Projects and Features
Steel is the responsible business choice
Sustainability implies a focus on responsible business practice across an organisation’s activities and all along the supply chain. Nick Barrett explains why constructional steelwork is increasingly the sustainable material of choice for responsible clients and designers.
As well as being the preferred solution for building frames, steel is the responsible material of choice for building frame construction. Selecting steel is to select a material that is fully sustainable in that it represents a socially and environmentally responsible choice as well an economically attractive option.
A responsible approach to business is a common thread throughout the constructional steelwork supply chain. The constructional steelwork sector prides itself on having adopted all of the business best practices that it is practicable to do and is continuously seeking improvement.
The entire steel supply chain is dedicated to behaving in sustainable and responsible ways that enhance the local communities in which they work as well as those they serve.
The focus on responsible management in the UK constructional steelwork sector can be said to start with steel manufacturer Corus taking a lead in ensuring sustainable practices among its raw material and other suppliers. It extends through the UK structural steel design community, which is given all possible technical support from Corus and its partners in the steelwork sector as it strives to produce the most sustainable designs for buildings and other structures.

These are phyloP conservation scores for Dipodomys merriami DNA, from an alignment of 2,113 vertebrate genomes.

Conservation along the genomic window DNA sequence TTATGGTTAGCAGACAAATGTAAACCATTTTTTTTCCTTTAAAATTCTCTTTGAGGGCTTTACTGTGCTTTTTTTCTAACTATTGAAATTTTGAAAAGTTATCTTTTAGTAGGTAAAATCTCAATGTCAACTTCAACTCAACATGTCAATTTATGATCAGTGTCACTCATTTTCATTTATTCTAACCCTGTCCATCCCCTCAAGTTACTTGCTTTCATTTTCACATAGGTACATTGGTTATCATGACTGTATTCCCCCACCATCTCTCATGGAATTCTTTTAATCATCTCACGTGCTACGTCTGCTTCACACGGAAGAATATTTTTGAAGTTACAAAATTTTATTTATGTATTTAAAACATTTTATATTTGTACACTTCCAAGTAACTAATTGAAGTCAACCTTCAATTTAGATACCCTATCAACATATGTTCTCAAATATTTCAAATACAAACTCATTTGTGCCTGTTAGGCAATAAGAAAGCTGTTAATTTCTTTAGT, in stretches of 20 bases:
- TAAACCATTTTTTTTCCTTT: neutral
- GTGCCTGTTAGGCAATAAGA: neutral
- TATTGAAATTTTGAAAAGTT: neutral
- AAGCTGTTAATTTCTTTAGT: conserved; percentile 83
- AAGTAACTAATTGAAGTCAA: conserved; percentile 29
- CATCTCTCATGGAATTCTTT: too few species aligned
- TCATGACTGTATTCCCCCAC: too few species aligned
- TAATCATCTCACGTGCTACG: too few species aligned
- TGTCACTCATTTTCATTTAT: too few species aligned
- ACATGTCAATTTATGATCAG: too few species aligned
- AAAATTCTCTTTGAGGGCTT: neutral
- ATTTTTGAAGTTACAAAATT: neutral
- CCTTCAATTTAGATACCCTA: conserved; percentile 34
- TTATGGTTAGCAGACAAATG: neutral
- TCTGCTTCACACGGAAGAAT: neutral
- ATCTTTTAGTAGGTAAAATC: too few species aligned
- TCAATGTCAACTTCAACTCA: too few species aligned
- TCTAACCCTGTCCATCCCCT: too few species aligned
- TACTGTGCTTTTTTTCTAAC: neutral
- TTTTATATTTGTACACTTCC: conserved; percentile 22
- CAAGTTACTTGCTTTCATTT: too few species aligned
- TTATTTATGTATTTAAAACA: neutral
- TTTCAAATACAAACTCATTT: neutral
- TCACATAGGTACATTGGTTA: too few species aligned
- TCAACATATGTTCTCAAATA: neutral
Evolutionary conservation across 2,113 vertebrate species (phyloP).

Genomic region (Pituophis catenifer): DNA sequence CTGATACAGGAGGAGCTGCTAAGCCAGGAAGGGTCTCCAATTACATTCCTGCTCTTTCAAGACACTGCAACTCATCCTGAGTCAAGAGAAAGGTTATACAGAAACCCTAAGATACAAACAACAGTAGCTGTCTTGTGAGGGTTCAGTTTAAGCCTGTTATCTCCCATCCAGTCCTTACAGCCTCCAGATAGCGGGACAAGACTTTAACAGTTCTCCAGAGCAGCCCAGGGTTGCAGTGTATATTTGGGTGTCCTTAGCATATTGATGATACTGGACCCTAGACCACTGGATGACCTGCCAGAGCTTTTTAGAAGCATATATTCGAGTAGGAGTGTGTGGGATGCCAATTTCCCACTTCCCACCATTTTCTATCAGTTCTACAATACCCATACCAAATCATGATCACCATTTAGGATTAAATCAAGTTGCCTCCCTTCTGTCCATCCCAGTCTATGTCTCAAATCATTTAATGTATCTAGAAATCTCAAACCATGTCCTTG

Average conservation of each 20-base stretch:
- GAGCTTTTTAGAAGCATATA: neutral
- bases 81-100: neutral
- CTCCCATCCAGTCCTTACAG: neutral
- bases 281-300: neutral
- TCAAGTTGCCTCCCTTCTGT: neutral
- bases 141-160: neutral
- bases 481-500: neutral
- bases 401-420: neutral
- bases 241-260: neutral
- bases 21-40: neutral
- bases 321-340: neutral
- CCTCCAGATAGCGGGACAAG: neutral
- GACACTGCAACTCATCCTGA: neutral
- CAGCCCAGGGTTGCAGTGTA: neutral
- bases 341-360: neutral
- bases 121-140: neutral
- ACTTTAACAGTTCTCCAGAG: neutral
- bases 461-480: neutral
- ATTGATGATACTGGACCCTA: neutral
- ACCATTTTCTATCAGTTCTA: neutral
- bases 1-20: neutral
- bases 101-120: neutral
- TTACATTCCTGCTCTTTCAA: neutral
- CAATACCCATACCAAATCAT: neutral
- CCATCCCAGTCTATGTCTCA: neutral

This support includes technical help from Corus engineers, up to date design guidance and other research based back up from the Steel Construction Institute and the British Constructional Steelwork Association. BCSA’s members, individual steelwork contractors, are also committed to acting responsibly and in sustainable ways, for example through reducing their carbon footprints and signing up to the BCSA’s Sustainability Charter.
Corporate responsibility is integral to the way Corus does business – it achieves world class status. Corus takes corporate responsibility seriously and has group-wide health, safety, social, ethical and environmental policies in place to ensure that it is integral to the Corus way of doing business. Management systems, certified in accordance with international standards, are in place to ensure responsible management of all the company’s operations.
For example 100% of manufacturing sites are certified to ISO 14001, the International Environmental Management System Standard. An environmental intranet site – Corus Environment Online – was launched in 2006 to promote the exchange of good practice across the company. There is a consistent focus on health and safety and employee welfare across Corus and this has resulted in improved performance on the key measures.
Corporate Responsibility policy
Corus prides itself on providing products and services that contribute positively to society and improve the quality of life for its employees and the communities in which they operate. These standards are encouraged among suppliers and contractors both in the UK and worldwide.
The Corus focus on the supply chain stems from the company’s Corporate Responsibility policy. Corus aims to offer value and reliability as well as innovation, with its brand representing quality, loyalty and strength.
Integrating environmental, social and economic factors within its business processes adds to